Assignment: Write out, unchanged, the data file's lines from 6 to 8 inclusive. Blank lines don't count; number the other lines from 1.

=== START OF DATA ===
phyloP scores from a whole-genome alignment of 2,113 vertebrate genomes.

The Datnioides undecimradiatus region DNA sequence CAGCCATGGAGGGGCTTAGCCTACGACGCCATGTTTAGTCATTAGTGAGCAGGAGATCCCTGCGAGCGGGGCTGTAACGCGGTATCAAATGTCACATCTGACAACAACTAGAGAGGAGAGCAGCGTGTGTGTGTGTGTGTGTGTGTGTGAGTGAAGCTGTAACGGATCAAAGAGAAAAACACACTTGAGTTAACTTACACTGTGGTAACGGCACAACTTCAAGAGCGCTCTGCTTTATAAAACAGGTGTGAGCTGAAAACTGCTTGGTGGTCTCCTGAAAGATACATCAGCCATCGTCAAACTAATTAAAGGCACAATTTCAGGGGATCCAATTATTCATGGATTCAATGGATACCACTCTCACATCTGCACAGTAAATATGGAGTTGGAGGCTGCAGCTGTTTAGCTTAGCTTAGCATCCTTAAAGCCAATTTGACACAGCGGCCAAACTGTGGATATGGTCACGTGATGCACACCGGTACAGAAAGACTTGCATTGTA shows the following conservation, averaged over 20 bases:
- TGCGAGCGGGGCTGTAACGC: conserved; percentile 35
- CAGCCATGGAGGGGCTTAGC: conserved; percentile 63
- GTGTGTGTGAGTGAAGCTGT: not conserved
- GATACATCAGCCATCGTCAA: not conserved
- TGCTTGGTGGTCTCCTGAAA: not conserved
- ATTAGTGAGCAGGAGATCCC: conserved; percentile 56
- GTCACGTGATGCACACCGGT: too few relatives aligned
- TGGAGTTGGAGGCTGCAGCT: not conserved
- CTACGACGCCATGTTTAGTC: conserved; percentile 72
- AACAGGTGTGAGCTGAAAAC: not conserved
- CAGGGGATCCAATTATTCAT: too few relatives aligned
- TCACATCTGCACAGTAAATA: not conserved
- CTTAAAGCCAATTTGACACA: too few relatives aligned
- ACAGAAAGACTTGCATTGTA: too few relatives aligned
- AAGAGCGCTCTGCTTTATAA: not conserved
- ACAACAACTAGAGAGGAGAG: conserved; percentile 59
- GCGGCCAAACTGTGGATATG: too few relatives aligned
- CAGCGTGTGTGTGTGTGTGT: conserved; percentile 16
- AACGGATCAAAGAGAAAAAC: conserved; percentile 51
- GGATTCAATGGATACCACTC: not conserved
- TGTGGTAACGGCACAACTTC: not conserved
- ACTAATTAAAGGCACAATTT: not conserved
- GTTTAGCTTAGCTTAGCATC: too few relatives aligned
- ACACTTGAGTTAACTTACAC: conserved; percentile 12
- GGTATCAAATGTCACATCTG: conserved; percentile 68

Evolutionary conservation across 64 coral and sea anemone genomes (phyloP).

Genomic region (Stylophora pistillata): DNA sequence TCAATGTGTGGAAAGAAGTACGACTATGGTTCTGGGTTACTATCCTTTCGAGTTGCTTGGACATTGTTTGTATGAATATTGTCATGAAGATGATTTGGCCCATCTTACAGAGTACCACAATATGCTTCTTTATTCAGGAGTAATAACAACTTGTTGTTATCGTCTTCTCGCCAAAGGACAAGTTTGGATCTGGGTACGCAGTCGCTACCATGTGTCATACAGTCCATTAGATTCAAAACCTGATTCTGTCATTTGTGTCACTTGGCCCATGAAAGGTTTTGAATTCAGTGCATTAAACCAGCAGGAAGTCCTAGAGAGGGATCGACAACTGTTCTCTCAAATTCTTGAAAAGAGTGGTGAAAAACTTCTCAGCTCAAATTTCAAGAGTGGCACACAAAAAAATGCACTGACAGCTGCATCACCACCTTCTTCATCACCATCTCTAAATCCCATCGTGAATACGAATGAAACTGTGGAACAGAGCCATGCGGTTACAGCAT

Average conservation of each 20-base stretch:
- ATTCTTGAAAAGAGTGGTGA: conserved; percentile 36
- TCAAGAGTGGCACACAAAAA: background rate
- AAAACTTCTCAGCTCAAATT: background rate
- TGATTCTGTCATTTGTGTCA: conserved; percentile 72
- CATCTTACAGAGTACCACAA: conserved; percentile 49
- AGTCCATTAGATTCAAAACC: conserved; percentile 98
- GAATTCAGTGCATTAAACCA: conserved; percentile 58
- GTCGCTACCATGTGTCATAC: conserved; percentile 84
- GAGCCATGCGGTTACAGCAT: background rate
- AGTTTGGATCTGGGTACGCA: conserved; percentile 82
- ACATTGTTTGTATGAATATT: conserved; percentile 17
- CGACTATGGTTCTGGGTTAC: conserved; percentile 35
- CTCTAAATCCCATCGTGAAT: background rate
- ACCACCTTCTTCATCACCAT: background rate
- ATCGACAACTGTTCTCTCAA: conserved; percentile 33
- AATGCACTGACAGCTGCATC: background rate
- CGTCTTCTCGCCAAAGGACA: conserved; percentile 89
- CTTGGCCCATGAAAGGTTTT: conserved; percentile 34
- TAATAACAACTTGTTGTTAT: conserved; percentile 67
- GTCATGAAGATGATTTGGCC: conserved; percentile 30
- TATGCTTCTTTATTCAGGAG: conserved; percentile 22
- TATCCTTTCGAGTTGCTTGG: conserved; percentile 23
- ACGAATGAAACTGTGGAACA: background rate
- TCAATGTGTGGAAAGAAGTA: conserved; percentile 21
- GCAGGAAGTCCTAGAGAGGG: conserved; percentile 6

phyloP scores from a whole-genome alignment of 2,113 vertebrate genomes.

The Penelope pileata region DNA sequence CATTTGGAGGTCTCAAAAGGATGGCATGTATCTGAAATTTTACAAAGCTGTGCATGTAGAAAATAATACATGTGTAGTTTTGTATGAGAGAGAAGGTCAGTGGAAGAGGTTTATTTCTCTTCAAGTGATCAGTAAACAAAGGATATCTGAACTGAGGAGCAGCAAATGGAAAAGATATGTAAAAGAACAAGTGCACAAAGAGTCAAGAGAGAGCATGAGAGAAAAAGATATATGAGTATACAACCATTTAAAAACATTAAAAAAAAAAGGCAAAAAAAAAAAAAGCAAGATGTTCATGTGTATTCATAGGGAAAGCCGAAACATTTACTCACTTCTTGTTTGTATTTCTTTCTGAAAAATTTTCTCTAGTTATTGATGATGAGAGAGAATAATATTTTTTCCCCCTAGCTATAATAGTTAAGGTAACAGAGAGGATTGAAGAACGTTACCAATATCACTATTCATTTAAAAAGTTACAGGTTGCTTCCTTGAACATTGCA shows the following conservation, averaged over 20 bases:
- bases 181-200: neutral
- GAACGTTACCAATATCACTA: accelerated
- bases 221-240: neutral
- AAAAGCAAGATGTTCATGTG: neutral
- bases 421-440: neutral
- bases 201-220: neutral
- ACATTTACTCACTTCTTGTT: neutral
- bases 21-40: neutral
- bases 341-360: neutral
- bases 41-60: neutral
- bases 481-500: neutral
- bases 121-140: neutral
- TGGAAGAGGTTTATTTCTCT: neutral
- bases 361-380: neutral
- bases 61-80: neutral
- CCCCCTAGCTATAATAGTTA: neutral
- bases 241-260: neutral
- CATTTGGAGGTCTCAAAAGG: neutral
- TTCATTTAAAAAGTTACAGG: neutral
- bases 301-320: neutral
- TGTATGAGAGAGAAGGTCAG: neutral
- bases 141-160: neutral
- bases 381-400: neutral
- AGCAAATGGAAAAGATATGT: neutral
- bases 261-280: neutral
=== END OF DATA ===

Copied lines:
- GATACATCAGCCATCGTCAA: not conserved
- TGCTTGGTGGTCTCCTGAAA: not conserved
- ATTAGTGAGCAGGAGATCCC: conserved; percentile 56